The Invisible Mother

One night in 1980 my Mum was wandering the streets of a city, dragging me behind her, desperately trying to find a room in a cheap bed and breakfast for the night. It had been raining and the lights were gleaming on the wet pavement. It was getting late. Her sister had chucked us out again after another row.  Mum was working in Debenhams but it wasn’t going well. She had no support from anyone and was battling mental illness – and I mean battling, trying so hard to keep it together. She was working from payday to payday with nothing to spare. She’d left everything we had behind in a dash away from my father. All she had were some clothes and a wedding ring she was forced to sell. Later, the council offered us a place in a former army barracks that had been converted into accommodation for the homeless. We were to share a unit with a married couple; probably the most creepy people I have ever encountered. After one visit to our proposed new home, Mum finally gave up and sent me to live with my grandparents. We never lived together again. I was nine years old.

Where was my father while this was happening? Actually, doing very well. He’d taken a new job in London now that there was no wife and child to look after. He’d started a new relationship with another woman, not telling her about his predilection for women’s clothing and belief that he was a transsexual, and would shortly be living in her beautiful home and spending her inheritance. No money for us from my father – not one penny while I wore shabby second hand clothes and Mum struggled.

I don’t see much respect for mothers from the trans community, although the word ‘mother’ is sometimes appropriated. I suppose it’s one answer to an obvious problem: what do you call a Daddy who doesn’t want to be called ‘Daddy’ any more? I had to call my father something and he hadn’t provided me with any other option.  Ironically, when he was going in for his operation I told friends at school that ‘my mother’ would be away for a while in hospital. At least one of them assumed it was for a hysterectomy. But now I am angry that I had to pretend my real mother didn’t exist. I wish I hadn’t felt obliged to disrespect my mother like that.

Google provides many examples of the appropriation of ‘mother’. Transsexual Meghan Stabler writes in the Huffington Post of being named Working Mother’s ‘Working Mother of the Year’: “The transition to working mother has been a difficult one.” But nowhere in the article is Meghan’s daughter’s actual mother. Who is this ghostly figure? A random, friendly uterus, dispensing children as required?

A friend sent me an exchange on Twitter of a transitioner raising lots of money because their child’s mother had not returned the child when expected in their custody agreement. The rest of this person’s Twitter is about transition; happy pictures of new nails, a wig, selfies taken in changing rooms. Exciting! A new life! And the old one discarded. A child kept as proof of a new status: ‘mother’. ‘Mom’.


This is a person barely into a transition. Still a short hair cut, still sending bags of old male clothing to the charity shop, but already the word ‘mother’ has been appropriated from the woman to whom it belongs. And the mother of his child, his former partner, has neatly been erased.  She is the ex. Doomed by being just an XX. Another woman who can be made disposable, invisible, negatable.

I want to write more about this. About how our mothers are shunted aside. About how they are made invisible and aren’t respected and listened to.  Partners and children aren’t just something to be discarded in someone’s search for their ‘authentic self’.  The transitioner is celebrated for the bravery of their transition. Why aren’t the widows and orphans celebrated for the bravery of dealing with being left behind?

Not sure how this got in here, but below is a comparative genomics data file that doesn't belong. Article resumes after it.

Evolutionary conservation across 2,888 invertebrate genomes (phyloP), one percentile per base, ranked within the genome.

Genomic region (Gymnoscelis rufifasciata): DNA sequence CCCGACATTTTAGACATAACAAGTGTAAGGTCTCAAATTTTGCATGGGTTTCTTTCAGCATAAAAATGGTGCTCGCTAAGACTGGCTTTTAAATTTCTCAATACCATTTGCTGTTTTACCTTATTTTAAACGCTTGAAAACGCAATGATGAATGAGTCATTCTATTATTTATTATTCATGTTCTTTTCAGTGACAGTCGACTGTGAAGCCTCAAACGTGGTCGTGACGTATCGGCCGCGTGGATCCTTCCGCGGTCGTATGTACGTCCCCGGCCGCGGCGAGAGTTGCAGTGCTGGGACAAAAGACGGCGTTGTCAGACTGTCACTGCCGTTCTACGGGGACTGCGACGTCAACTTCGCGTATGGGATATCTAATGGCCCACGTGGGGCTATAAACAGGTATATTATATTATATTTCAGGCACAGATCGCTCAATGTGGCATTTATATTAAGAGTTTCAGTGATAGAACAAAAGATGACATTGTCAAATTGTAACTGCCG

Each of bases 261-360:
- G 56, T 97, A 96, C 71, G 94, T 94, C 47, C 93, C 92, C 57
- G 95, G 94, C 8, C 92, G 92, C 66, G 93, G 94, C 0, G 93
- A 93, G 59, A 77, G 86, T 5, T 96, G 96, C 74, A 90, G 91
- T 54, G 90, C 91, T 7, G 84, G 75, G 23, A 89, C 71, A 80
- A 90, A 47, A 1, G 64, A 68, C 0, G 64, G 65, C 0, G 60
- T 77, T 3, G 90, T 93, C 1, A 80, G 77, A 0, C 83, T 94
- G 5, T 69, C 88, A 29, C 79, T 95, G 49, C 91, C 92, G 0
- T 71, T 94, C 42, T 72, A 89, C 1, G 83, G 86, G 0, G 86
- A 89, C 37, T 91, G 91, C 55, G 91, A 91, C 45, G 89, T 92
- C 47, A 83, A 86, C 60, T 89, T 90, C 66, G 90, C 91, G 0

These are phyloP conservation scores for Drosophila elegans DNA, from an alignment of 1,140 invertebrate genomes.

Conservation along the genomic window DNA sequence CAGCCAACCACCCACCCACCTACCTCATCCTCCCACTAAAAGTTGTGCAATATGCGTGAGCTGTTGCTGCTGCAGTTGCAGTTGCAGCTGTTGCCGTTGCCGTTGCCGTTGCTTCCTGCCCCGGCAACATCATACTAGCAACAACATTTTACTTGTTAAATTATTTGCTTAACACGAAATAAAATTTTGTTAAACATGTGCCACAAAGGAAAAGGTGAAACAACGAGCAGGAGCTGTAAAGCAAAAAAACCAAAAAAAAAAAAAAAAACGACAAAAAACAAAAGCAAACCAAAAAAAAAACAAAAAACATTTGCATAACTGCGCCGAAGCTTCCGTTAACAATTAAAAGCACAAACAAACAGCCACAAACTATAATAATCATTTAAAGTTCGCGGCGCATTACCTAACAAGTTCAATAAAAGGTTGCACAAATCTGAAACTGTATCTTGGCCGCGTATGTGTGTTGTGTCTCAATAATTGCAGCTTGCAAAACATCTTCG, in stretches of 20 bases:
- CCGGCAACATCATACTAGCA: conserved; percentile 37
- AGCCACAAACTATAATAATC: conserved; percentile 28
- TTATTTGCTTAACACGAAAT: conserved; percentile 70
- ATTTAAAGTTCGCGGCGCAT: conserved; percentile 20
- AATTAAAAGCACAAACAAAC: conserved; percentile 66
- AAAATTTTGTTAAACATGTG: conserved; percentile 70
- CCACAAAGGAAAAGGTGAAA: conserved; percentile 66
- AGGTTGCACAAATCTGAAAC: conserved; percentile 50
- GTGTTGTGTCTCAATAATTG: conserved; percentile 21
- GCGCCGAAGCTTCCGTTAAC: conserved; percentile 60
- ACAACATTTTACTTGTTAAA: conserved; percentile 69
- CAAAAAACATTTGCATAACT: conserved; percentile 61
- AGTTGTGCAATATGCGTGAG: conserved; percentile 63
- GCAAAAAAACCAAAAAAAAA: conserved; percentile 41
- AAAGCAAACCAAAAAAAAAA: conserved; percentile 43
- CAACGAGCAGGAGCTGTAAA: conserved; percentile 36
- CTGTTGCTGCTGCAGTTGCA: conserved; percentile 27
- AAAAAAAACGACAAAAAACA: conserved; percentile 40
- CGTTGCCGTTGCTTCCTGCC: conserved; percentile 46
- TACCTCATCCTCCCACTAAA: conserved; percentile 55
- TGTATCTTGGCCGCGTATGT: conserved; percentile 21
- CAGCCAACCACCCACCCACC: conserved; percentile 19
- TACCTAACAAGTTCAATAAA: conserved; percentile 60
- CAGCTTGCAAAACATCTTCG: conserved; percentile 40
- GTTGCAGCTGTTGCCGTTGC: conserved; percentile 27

Trans widows don’t seem to get the great profiles in newspapers and magazines. Journalists who think that transition makes someone ‘brave’ and ‘stunning’ don’t feel the same about newly-single mothers whose partners have decided to erase them. Have a look yourself. Find some profiles of formerly married ‘trans women’ and then look for a mention of the mother of their children.  On the site Make More Noise, @tranwidow, talks about what women can do for trans widows. It’s a rare, authentic voice from the voiceless. She describes herself aptly as the ‘elephant in the room’ and advises: “Don’t, under any circumstances, refer to him as my daughter’s mother. She only has one mother and it’s not him.”

I only had one mother too.











A Plea for Help for Feminists from a Trans Widow:


Transgender Mother Responds to Being Named Working Mother of the Year:


5 thoughts

  1. This resonated in me… My father made a huuuuge stink about not being named ‘mother’ on my sister’s school forms. I mean, scream-crying tantrums. Did my father do any pick-ups/drop-offs? Did she help my sisters with their homework every night? Did she cook/clean/take over more of the motherly roles and let my actual mother rest her feet after working a full time job (Paying off my father’s debts as she shopped away?)? Uhhhh yeah that’s a big fat no. Yet my father–who used her role as a dad to take a back seat in parenting, suddenly really wanted this title due to it’s femininity. In my sister and my eyes–a mother did the majority bulk work. The mother sacrificed endlessly. My father didn’t fit the fucking bill.

    We were raised in a society that gave my father a lot of credit for very very little work in parenting. She took the role as ‘mother’ very lightly and it hurt all of us. I doubt my father still to this day understands the hurt we felt when she pulled the stunt to remove our mother from my sister’s school records. It was a small, defiant act that told us volumes of what kind of father we had.

    Liked by 3 people

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